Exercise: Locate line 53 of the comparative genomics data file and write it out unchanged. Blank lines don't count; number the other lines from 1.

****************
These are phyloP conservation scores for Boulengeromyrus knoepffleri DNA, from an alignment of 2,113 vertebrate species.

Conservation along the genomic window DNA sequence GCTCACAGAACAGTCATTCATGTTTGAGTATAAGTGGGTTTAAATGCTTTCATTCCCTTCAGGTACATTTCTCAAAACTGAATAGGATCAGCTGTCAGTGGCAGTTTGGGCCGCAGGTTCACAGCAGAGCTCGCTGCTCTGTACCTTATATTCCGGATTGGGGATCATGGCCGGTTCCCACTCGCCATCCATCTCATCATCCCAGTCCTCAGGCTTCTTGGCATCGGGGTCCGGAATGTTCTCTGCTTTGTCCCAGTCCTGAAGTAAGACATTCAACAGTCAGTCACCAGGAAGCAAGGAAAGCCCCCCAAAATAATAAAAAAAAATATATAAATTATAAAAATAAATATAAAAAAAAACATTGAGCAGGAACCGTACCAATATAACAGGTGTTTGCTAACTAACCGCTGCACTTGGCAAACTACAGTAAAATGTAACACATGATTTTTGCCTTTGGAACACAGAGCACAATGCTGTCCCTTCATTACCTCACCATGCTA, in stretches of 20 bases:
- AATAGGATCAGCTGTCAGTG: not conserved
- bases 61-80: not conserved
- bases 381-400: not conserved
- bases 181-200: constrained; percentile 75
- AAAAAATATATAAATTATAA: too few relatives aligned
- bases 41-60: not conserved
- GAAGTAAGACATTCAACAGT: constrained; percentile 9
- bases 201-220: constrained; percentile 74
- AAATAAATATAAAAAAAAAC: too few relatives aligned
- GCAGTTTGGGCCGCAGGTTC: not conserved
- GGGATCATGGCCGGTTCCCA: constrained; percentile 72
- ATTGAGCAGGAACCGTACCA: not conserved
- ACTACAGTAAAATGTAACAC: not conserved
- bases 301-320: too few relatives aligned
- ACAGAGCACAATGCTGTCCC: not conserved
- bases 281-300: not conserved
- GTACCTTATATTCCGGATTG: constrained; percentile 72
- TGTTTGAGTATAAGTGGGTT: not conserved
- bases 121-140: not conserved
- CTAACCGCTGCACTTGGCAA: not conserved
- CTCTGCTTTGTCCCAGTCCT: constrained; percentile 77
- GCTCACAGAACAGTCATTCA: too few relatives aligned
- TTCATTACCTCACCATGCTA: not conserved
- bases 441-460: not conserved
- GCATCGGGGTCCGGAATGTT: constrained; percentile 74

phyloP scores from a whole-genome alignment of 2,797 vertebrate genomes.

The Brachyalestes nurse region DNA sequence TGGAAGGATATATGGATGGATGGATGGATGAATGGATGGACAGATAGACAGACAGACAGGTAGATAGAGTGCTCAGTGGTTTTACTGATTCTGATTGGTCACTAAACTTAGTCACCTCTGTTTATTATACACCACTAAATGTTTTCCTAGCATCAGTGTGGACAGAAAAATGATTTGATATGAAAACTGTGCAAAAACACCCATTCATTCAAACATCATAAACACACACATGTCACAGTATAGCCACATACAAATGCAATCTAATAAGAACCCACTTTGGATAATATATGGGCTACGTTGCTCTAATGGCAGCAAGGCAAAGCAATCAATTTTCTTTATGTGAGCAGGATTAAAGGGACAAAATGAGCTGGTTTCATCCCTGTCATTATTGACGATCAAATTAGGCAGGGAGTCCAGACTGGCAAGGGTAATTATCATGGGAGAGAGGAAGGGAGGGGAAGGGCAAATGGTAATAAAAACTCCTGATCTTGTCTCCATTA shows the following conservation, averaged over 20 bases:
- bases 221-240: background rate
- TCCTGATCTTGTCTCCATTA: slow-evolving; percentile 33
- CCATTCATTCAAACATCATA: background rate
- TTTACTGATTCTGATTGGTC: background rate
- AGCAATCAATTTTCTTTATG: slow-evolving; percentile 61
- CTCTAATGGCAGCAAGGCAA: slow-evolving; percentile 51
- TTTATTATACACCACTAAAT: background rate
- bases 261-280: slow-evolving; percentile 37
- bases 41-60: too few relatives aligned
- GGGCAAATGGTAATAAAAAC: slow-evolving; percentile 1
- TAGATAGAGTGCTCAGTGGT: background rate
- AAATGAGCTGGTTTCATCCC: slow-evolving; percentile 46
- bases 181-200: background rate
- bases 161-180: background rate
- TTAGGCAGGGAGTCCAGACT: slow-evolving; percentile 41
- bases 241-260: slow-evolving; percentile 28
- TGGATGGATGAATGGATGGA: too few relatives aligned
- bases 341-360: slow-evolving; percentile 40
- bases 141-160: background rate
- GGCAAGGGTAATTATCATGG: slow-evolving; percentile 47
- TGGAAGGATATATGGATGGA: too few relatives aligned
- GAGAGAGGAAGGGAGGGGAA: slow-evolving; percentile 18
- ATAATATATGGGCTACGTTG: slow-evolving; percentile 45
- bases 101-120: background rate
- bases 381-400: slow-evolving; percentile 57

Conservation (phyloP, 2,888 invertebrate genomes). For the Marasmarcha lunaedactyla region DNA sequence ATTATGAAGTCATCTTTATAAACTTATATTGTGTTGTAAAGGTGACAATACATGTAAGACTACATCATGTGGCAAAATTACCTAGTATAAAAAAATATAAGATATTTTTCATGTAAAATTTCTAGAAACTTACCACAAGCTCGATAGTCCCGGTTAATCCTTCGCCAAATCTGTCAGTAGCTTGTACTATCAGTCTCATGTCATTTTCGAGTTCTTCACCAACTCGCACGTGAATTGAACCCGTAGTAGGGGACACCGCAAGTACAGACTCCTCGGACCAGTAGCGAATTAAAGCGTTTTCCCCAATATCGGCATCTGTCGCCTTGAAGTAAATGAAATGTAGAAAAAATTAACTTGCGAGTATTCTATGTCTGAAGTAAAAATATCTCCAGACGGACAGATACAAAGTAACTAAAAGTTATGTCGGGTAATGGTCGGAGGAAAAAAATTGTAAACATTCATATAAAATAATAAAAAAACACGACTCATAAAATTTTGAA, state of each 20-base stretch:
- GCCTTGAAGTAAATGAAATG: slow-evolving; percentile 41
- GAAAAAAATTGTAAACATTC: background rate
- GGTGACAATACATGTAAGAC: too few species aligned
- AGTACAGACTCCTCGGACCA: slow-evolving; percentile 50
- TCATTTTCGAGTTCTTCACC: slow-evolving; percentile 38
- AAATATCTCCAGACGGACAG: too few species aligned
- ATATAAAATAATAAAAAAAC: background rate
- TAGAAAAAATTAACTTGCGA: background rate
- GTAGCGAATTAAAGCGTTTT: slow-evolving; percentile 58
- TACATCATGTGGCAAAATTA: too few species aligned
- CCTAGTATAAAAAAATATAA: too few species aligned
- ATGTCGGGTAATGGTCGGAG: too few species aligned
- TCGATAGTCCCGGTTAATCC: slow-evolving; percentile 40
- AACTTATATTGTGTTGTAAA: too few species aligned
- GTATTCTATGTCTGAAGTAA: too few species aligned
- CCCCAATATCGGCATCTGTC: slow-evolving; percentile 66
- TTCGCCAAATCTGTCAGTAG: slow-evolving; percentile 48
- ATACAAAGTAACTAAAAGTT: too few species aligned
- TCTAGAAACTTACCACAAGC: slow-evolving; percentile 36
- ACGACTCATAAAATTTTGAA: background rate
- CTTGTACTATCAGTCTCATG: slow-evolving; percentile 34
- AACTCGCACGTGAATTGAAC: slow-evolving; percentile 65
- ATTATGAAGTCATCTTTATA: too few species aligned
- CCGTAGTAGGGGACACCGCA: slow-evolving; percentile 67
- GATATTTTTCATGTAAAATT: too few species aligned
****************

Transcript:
- bases 101-120: background rate